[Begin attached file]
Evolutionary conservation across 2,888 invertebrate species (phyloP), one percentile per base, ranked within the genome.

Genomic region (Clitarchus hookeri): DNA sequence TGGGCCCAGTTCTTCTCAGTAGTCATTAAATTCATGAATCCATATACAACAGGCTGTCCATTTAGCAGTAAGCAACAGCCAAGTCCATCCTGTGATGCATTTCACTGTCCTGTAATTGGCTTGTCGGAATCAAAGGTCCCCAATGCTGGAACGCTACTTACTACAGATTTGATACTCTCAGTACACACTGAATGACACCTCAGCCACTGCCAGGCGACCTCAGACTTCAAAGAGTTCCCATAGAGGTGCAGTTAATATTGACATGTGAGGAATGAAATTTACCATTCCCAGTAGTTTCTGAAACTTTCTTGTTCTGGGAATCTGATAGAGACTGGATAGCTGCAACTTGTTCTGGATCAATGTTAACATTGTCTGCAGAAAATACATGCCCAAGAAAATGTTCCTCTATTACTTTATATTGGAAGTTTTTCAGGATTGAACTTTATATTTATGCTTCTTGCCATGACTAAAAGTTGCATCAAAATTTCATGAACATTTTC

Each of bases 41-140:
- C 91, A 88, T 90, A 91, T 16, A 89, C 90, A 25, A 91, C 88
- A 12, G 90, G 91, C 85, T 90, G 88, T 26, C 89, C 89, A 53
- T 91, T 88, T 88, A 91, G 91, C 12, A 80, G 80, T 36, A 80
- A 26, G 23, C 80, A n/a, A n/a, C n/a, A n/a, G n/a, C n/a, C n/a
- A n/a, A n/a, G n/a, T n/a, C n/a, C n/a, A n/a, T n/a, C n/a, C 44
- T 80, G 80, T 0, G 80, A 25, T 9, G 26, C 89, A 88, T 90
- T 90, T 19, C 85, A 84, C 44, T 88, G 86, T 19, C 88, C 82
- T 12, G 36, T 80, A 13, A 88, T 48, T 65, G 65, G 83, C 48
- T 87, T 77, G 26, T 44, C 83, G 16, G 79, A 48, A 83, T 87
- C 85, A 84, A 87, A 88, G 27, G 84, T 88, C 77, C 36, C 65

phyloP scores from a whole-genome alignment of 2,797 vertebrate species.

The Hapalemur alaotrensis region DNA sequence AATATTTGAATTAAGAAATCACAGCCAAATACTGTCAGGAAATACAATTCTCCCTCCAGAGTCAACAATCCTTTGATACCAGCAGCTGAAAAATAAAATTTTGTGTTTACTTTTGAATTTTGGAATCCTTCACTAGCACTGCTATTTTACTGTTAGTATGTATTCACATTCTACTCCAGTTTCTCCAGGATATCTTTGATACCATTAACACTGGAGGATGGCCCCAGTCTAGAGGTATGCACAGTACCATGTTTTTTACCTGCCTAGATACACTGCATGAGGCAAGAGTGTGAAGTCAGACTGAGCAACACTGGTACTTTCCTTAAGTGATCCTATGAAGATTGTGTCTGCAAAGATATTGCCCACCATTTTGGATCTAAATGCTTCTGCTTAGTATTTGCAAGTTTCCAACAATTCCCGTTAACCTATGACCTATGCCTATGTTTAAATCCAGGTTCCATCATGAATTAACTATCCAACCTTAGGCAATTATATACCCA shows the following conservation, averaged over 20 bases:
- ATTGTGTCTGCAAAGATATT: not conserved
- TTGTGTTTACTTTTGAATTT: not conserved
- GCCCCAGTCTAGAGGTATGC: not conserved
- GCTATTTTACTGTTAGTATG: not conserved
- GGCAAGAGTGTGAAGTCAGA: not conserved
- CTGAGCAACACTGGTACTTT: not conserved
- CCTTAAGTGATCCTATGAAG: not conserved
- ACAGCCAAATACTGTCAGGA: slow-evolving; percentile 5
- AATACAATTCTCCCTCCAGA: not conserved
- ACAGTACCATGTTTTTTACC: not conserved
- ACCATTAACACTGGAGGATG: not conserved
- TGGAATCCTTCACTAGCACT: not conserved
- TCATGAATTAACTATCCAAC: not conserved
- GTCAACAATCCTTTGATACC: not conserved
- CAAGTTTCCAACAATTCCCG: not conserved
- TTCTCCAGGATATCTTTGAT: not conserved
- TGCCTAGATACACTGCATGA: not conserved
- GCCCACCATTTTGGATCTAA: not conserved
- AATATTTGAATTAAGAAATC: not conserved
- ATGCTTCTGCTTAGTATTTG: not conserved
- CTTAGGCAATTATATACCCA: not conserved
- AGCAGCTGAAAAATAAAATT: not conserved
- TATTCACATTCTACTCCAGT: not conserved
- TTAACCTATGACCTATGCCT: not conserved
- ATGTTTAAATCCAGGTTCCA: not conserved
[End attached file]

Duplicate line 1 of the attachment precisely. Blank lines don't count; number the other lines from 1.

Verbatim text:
Evolutionary conservation across 2,888 invertebrate species (phyloP), one percentile per base, ranked within the genome.